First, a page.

IfATE backtracks on proposal to keep assessment grades secret – but they still won’t be published


The government’s apprenticeships quango has U-turned on plans to grade end-point assessment organisations (EPAOs) without sharing the results with them.

However, the information will still be kept a secret from the public, and EPAOs will not be allowed to advertise their ratings unless they’re granted special permission.

The Institute for Apprenticeships and Technical Education’s (IfATE) published a new framework on Wednesday that “sets the standard” for external quality assurance (EQA) and explains how end-point assessment organisations should be monitored to ensure the process is fair and consistent.

A few hours before its publication, the framework was shared with FE Week, including a “manual” that explained how “risk ratings” were to be given for each EPAO.

There are no plans to share this information publicly

It stated that the ratings “will not be published or made available to EPAOs, but will be stored on the institute’s digital system”.

The risk ratings will be 1 (low), 2 (medium) and 3 (high).

The proposed secrecy sparked controversy when reported by FE Week. One managing director of an end-point assessment organisation claimed to have successfully overturned previous EQA risk assessments and was therefore very concerned that in future these grades wouldn’t be shared.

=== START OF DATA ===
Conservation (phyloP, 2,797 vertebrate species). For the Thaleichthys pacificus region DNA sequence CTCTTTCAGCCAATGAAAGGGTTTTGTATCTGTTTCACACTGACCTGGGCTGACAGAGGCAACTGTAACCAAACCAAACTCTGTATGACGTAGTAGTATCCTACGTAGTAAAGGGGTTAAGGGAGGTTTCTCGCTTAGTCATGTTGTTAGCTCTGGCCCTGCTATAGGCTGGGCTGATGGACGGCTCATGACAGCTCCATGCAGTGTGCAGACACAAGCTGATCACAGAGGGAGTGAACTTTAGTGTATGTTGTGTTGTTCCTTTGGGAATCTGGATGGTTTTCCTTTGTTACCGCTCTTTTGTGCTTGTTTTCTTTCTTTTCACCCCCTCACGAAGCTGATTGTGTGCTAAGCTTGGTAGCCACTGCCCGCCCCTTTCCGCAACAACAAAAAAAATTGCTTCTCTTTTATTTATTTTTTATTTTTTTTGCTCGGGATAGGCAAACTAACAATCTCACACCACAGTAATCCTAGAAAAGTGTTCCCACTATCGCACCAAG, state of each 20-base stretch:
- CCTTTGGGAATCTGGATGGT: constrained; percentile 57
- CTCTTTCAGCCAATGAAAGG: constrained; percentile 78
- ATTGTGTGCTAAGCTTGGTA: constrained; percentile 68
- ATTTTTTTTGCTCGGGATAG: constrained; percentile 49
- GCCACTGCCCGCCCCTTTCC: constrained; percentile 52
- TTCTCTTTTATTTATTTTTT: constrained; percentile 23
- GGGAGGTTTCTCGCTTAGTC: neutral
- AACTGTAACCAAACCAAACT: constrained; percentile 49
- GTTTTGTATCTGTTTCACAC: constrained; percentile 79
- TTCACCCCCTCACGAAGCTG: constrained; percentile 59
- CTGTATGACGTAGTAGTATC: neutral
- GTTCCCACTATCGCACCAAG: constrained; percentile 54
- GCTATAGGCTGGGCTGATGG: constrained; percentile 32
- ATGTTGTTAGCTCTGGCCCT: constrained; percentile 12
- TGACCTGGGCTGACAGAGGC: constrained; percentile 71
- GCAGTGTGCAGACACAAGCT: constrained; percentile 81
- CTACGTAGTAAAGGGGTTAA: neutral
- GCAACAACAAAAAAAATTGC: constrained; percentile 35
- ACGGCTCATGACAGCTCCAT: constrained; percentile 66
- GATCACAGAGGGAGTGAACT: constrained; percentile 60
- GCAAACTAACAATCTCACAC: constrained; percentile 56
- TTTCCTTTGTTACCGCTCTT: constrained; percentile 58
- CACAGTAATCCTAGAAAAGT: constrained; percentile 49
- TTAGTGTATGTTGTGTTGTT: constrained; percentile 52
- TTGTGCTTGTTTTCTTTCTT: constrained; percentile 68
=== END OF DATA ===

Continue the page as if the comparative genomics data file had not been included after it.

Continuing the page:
Hours after our story went live, the institute got in touch with this newspaper to say the framework was still in draft, and the final version will in fact state that the ratings will be shared with EPAOs.

“The risk-rating grades will only be shared with EPAOs and this is reflected in more recent drafts of the manual,” a spokesperson said.

But, he added, there are “no plans to share this information publicly at this stage”.

The first “working edition” of the framework’s manual, which will “make this clear”, will be published on July 1.

“EPAO understanding of their grades is an important aspect of ensuring quality and lifting it where needed,” the spokesperson added.

He also confirmed that EPAOs will not be allowed to publicise their ratings without the institute’s permission.

The risk ratings will be determined by various factors, including data on their performance by apprentices and feedback (including complaints) from apprentices, employers and training providers.

Established EPAOs will also be graded on a four-point scale – 1 (outstanding), 2 (good), 3 (requires improvement) and 4 (inadequate) – similar to Ofsted.

Grades 1 to 3 will feed into the calculation of overall risk but any EPAO graded as “inadequate” will “automatically be assumed to be high risk”.

Mark Dawe, chief executive of the Association of Employment and Learning Providers (AELP), said: “Given the costs involved in the whole EPA/EQA process, employers and providers have a right to know whether they are placing their custom with the right EPAO.”

The framework, which is mandatory and must be adhered to by all EQA providers, sets out five principles that underpin “EQA functions”: relevant, reliable, efficient, positive and learning.

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